$ ./go-test-runner /Users/andre/lab/hello-world /Users/andre/lab/hello-world
2023/03/17 23:04:28 Checking args 18.503µs
2023/03/17 23:04:28 	Parsing exercise config took 914.321µs
2023/03/17 23:04:28 		testCmd.Run() took 697.718911ms
2023/03/17 23:04:28 	Running tests took 697.857369ms
2023/03/17 23:04:28 	Getting structure took 1.090841ms
2023/03/17 23:04:28 	Marshalling took 65.432µs
2023/03/17 23:04:28 Executing tests 699.98051ms
2023/03/17 23:04:28 Writing results 1.461088ms
2023/03/17 23:04:28 Test runner took 701.635727ms

In fact, attaching directly to the container and running the test runner there also shows similar results to running locally:

$ docker run -it -v /Users/andre/lab/hello-world:/mnt/exercism-iteration --user appuser --entrypoint /bin/bash exercism/test-runner:1.20.2-bullseye-cgo
appuser@17b5fc365cf7:/opt/test-runner$ go version
go version go1.20.2 linux/amd64
appuser@17b5fc365cf7:/opt/test-runner$ bin/test-runner /mnt/exercism-iteration/ /mnt/exercism-iteration/
2023/03/17 22:22:50 Checking args 33.339µs
2023/03/17 22:22:50 	Parsing exercise config took 11.801936ms
2023/03/17 22:22:51 		testCmd.Run() took 1.827009028s
2023/03/17 22:22:51 	Running tests took 1.827114131s
2023/03/17 22:22:51 	Getting structure took 4.361865ms
2023/03/17 22:22:51 	Marshalling took 64.518µs
2023/03/17 22:22:51 Executing tests 1.843516918s
2023/03/17 22:22:51 Writing results 5.259687ms
2023/03/17 22:22:51 Test runner took 1.849310084s

It seems the problem it’s not with Go 1.20, but some other docker configuration that might be making things slow.

1 Like

Found a possible solution for this: Make 1.20 fast by andrerfcsantos · Pull Request #103 · exercism/go-test-runner · GitHub

I created a minimal example to reproduce the issue. As you will see in the code, there is really not much code involved to reproduce the performance regression.

The issue seems to be related to “shell out” for “go test” (or maybe go commands in general), it does not happen if I shell out “ls” for example.
The issue only appears when using the non-root user.

I might open an issue in the Go GitHub repo. I want to check if any of the flags we use for the new user cause this first though.

cc @andrerfcsantos

Sounds a good idea :)

The --disabled-password seems mandatory. Tried without --gecos "" with the docker on your repo and it didn’t seem to make a difference.

To discard this being a permissions thing, I also tried make appuser the owner of everything in /app with RUN chown -R appuser:appuser . just before USER appuser - no differences there too.

Ok, this is interesting.

So, making appuser the owner of app after go build and before switching to it doesn’t seem to work.

But making appuser the owner of app, switching to it and building the binary with appuser does seem to fix it. For reference this is the dockerfile I used:

FROM golang:1.20.2-alpine3.17

RUN adduser --disabled-password appuser
COPY . .
RUN chown -R appuser:appuser app
USER appuser
RUN go build -o main
CMD ["./main"]

I get times of <2s using this.

@junedev This could be the fix on our side?

I think it still deserves an issue in the Go repo.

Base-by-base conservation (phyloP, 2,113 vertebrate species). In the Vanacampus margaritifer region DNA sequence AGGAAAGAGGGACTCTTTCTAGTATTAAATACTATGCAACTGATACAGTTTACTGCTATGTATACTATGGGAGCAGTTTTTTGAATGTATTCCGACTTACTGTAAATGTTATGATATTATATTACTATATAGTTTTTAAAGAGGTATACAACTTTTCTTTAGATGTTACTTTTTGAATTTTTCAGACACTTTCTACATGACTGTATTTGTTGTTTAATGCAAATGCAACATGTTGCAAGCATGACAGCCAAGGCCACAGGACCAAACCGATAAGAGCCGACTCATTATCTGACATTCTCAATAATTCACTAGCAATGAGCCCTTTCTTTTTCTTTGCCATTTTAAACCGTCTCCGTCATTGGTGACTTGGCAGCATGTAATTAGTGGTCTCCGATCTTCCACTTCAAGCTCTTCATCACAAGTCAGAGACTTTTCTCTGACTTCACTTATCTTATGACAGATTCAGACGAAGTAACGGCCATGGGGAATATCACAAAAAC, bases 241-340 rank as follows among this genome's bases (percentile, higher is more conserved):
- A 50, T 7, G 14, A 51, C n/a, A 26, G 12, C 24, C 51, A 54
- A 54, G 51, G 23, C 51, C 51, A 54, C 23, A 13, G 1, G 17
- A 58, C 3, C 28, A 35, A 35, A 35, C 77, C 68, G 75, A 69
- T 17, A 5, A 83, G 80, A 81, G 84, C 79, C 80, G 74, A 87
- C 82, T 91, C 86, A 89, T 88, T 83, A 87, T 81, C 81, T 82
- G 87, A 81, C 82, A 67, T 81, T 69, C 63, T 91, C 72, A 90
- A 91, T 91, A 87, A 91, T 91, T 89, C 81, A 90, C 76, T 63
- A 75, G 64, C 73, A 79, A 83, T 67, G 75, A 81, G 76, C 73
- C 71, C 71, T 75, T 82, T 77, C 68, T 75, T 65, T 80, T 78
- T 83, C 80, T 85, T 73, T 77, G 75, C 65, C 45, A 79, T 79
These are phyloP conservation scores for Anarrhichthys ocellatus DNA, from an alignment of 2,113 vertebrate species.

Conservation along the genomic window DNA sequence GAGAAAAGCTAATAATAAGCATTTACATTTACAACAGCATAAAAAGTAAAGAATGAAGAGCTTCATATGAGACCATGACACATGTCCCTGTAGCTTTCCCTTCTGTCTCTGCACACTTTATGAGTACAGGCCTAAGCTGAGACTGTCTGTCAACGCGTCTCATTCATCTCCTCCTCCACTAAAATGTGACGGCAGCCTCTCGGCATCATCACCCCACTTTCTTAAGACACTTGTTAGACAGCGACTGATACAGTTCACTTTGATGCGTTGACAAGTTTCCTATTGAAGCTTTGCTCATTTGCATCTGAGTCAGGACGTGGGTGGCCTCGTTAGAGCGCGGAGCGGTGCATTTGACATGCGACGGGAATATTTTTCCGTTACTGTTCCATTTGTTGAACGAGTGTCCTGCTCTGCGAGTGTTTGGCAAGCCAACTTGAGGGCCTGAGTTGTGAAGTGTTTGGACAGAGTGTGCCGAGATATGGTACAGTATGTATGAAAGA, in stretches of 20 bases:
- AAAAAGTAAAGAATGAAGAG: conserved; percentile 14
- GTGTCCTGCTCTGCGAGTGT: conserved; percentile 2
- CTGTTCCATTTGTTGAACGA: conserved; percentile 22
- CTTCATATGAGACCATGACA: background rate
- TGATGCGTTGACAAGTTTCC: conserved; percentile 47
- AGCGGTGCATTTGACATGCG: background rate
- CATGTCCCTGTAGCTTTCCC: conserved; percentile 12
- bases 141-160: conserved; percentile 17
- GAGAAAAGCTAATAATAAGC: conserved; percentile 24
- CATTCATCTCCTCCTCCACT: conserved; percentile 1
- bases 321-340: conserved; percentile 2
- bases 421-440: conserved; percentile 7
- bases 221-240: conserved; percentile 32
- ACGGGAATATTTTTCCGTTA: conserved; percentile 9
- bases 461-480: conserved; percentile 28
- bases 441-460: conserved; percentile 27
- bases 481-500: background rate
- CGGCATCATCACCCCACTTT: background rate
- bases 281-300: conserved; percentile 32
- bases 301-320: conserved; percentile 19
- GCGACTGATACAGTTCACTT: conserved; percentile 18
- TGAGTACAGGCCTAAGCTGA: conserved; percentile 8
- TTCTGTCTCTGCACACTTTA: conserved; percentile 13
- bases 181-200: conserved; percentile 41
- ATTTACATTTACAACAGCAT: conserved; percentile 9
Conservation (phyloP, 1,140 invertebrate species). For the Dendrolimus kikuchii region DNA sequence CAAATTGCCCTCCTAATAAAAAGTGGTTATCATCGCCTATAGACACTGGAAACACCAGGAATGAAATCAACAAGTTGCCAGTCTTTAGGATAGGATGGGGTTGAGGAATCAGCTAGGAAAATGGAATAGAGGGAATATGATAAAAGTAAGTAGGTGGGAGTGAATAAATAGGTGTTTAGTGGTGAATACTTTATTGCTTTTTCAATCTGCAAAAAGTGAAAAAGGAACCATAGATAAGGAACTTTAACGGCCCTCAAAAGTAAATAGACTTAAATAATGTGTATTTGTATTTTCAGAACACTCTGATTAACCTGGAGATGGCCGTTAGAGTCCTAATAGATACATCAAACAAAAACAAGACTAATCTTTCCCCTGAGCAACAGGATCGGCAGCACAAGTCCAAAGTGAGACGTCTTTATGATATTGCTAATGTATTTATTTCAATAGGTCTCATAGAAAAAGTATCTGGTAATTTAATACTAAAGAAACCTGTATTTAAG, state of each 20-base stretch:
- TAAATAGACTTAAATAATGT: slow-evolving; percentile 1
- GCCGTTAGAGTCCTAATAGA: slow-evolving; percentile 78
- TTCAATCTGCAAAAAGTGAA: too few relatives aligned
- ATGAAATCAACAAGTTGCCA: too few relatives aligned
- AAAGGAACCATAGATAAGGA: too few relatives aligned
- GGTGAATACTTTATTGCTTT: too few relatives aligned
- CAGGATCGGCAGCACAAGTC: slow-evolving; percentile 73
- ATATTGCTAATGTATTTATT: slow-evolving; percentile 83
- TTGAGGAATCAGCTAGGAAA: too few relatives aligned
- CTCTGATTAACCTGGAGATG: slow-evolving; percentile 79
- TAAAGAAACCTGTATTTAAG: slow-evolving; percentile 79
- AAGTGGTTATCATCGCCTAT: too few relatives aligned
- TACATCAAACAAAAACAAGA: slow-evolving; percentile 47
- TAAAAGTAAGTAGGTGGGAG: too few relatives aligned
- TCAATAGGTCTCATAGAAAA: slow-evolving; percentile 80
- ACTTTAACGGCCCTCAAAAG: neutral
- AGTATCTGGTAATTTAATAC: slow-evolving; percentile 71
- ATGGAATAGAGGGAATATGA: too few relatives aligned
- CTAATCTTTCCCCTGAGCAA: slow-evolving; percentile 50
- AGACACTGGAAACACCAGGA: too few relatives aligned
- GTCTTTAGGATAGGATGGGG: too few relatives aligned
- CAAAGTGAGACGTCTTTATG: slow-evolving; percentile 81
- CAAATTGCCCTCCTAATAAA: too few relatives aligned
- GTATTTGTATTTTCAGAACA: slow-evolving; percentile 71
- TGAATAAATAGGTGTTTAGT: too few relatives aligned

PS: Managed to reproduce this fix in the actual testrunner with this Dockerfile:

go-test-runner Dockerfile
FROM golang:1.20.2-alpine3.17

# add addtional packages needed for the race detector to work

RUN apk add --update build-base make

# add a non-root user to run our code as

RUN adduser --disabled-password appuser

COPY . /opt/test-runner

RUN chown -R appuser /opt/test-runner

USER appuser

# Install external packages

WORKDIR /opt/test-runner/external-packages

RUN go mod download

# Build the test runner

WORKDIR /opt/test-runner

RUN go build -o /opt/test-runner/bin/test-runner /opt/test-runner

ENTRYPOINT ["sh", "/opt/test-runner/bin/run.sh"]

(removing ENV GOCACHE=/tmp does seem necessary still. Even making appuser the owner of /tmp does not fix it)

Updated the PR: Make 1.20 fast by andrerfcsantos · Pull Request #103 · exercism/go-test-runner · GitHub

1 Like

I filed the issue in the Go repo now: os/exec: 400% perf regression with Go 1.20 when triggering "go test" in Docker container · Issue #59146 · golang/go · GitHub

1 Like

Hi all :wave:

not sure if this could be related to the same issue. I am getting some test timeouts in Rust track. Yesterday got one for Gigasecond exercise and thought it was just temporary, but today I got the same for Clock exercise.

I was able to see, for a short time, the hints from the automated analysis, but after some seconds I got:

Tests are passing in my local environment, and the exercise was submitted using the CLI.


Yesterday we re-introduced Go 1.20 in the track, but from our testing everything seemed ok, so I’m not sure this is related with that.

Do you mind posting your code for us to take a look?

Hi André,

thanks for checking this out!
I marked my solution as completed, so you could use this link: leomarsjr's solution for Clock in Rust on Exercism

If you need more information, please let me know.

Best regards,


I ran the tests on your solution using the online editor and they worked just fine.

Make sure you have the lastest version of the exercise and try to submit again. Or open the online editor, make a small change (like adding a new line) and run the tests and submit there.